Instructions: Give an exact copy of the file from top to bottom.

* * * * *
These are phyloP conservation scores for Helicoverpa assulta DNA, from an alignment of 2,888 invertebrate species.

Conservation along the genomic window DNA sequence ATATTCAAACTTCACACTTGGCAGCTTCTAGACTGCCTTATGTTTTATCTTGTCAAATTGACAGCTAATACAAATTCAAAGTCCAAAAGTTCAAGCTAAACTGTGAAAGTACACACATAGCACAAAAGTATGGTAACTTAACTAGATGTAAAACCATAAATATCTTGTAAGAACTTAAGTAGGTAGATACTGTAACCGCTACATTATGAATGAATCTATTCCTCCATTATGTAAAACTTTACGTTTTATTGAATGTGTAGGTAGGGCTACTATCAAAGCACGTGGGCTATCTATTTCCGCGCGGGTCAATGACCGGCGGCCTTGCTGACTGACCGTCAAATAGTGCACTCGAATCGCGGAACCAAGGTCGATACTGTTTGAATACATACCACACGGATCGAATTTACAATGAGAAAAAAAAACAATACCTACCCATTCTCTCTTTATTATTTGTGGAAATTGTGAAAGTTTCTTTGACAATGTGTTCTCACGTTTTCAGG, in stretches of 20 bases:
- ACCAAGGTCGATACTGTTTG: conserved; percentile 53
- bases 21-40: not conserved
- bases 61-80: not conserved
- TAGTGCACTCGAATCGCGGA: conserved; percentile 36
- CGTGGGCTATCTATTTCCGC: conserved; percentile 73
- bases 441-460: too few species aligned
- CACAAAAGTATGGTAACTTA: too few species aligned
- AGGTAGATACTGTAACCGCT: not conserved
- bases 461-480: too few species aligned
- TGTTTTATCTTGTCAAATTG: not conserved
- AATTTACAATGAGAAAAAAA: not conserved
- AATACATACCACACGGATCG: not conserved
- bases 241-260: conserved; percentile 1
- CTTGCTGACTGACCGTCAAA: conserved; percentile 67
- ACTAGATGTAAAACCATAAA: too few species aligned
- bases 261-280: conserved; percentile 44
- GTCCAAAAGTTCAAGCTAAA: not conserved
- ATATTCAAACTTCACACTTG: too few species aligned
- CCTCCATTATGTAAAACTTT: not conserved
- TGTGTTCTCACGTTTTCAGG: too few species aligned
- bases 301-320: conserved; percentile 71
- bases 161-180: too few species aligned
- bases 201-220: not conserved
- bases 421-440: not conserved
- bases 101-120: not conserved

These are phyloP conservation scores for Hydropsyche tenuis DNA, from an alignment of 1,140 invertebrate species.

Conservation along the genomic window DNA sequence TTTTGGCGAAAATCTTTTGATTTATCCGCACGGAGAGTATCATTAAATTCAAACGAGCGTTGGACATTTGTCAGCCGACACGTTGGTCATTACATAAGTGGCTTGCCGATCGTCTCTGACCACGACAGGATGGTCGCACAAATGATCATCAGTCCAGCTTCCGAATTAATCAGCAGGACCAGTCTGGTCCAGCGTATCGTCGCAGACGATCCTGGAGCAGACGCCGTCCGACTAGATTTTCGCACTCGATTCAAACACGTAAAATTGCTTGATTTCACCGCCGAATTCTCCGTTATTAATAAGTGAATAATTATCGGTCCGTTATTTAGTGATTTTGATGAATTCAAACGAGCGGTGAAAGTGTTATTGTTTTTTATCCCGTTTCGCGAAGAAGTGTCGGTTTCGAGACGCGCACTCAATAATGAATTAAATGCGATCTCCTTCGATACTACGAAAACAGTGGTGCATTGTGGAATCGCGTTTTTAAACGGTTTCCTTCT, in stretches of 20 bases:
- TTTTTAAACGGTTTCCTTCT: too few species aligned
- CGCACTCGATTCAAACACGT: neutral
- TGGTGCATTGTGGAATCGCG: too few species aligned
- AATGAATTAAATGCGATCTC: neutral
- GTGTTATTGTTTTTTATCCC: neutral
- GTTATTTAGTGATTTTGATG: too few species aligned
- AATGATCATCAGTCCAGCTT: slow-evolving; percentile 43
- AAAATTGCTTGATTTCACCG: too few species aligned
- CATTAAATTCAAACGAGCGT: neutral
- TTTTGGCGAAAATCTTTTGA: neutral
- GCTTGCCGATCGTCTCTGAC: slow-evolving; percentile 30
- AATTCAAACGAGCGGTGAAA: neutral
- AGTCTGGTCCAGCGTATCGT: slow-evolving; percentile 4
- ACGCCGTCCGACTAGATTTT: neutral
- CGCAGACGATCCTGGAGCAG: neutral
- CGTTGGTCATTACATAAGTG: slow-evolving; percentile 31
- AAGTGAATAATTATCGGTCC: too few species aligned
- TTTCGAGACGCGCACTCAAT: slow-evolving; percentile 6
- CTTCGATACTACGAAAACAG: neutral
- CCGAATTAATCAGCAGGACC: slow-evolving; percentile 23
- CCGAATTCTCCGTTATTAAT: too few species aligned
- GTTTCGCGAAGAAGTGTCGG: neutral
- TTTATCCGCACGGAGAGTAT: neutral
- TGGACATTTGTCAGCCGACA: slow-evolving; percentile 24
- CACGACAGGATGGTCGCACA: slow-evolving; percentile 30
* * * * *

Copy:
These are phyloP conservation scores for Helicoverpa assulta DNA, from an alignment of 2,888 invertebrate species.

Conservation along the genomic window DNA sequence ATATTCAAACTTCACACTTGGCAGCTTCTAGACTGCCTTATGTTTTATCTTGTCAAATTGACAGCTAATACAAATTCAAAGTCCAAAAGTTCAAGCTAAACTGTGAAAGTACACACATAGCACAAAAGTATGGTAACTTAACTAGATGTAAAACCATAAATATCTTGTAAGAACTTAAGTAGGTAGATACTGTAACCGCTACATTATGAATGAATCTATTCCTCCATTATGTAAAACTTTACGTTTTATTGAATGTGTAGGTAGGGCTACTATCAAAGCACGTGGGCTATCTATTTCCGCGCGGGTCAATGACCGGCGGCCTTGCTGACTGACCGTCAAATAGTGCACTCGAATCGCGGAACCAAGGTCGATACTGTTTGAATACATACCACACGGATCGAATTTACAATGAGAAAAAAAAACAATACCTACCCATTCTCTCTTTATTATTTGTGGAAATTGTGAAAGTTTCTTTGACAATGTGTTCTCACGTTTTCAGG, in stretches of 20 bases:
- ACCAAGGTCGATACTGTTTG: conserved; percentile 53
- bases 21-40: not conserved
- bases 61-80: not conserved
- TAGTGCACTCGAATCGCGGA: conserved; percentile 36
- CGTGGGCTATCTATTTCCGC: conserved; percentile 73
- bases 441-460: too few species aligned
- CACAAAAGTATGGTAACTTA: too few species aligned
- AGGTAGATACTGTAACCGCT: not conserved
- bases 461-480: too few species aligned
- TGTTTTATCTTGTCAAATTG: not conserved
- AATTTACAATGAGAAAAAAA: not conserved
- AATACATACCACACGGATCG: not conserved
- bases 241-260: conserved; percentile 1
- CTTGCTGACTGACCGTCAAA: conserved; percentile 67
- ACTAGATGTAAAACCATAAA: too few species aligned
- bases 261-280: conserved; percentile 44
- GTCCAAAAGTTCAAGCTAAA: not conserved
- ATATTCAAACTTCACACTTG: too few species aligned
- CCTCCATTATGTAAAACTTT: not conserved
- TGTGTTCTCACGTTTTCAGG: too few species aligned
- bases 301-320: conserved; percentile 71
- bases 161-180: too few species aligned
- bases 201-220: not conserved
- bases 421-440: not conserved
- bases 101-120: not conserved

These are phyloP conservation scores for Hydropsyche tenuis DNA, from an alignment of 1,140 invertebrate species.

Conservation along the genomic window DNA sequence TTTTGGCGAAAATCTTTTGATTTATCCGCACGGAGAGTATCATTAAATTCAAACGAGCGTTGGACATTTGTCAGCCGACACGTTGGTCATTACATAAGTGGCTTGCCGATCGTCTCTGACCACGACAGGATGGTCGCACAAATGATCATCAGTCCAGCTTCCGAATTAATCAGCAGGACCAGTCTGGTCCAGCGTATCGTCGCAGACGATCCTGGAGCAGACGCCGTCCGACTAGATTTTCGCACTCGATTCAAACACGTAAAATTGCTTGATTTCACCGCCGAATTCTCCGTTATTAATAAGTGAATAATTATCGGTCCGTTATTTAGTGATTTTGATGAATTCAAACGAGCGGTGAAAGTGTTATTGTTTTTTATCCCGTTTCGCGAAGAAGTGTCGGTTTCGAGACGCGCACTCAATAATGAATTAAATGCGATCTCCTTCGATACTACGAAAACAGTGGTGCATTGTGGAATCGCGTTTTTAAACGGTTTCCTTCT, in stretches of 20 bases:
- TTTTTAAACGGTTTCCTTCT: too few species aligned
- CGCACTCGATTCAAACACGT: neutral
- TGGTGCATTGTGGAATCGCG: too few species aligned
- AATGAATTAAATGCGATCTC: neutral
- GTGTTATTGTTTTTTATCCC: neutral
- GTTATTTAGTGATTTTGATG: too few species aligned
- AATGATCATCAGTCCAGCTT: slow-evolving; percentile 43
- AAAATTGCTTGATTTCACCG: too few species aligned
- CATTAAATTCAAACGAGCGT: neutral
- TTTTGGCGAAAATCTTTTGA: neutral
- GCTTGCCGATCGTCTCTGAC: slow-evolving; percentile 30
- AATTCAAACGAGCGGTGAAA: neutral
- AGTCTGGTCCAGCGTATCGT: slow-evolving; percentile 4
- ACGCCGTCCGACTAGATTTT: neutral
- CGCAGACGATCCTGGAGCAG: neutral
- CGTTGGTCATTACATAAGTG: slow-evolving; percentile 31
- AAGTGAATAATTATCGGTCC: too few species aligned
- TTTCGAGACGCGCACTCAAT: slow-evolving; percentile 6
- CTTCGATACTACGAAAACAG: neutral
- CCGAATTAATCAGCAGGACC: slow-evolving; percentile 23
- CCGAATTCTCCGTTATTAAT: too few species aligned
- GTTTCGCGAAGAAGTGTCGG: neutral
- TTTATCCGCACGGAGAGTAT: neutral
- TGGACATTTGTCAGCCGACA: slow-evolving; percentile 24
- CACGACAGGATGGTCGCACA: slow-evolving; percentile 30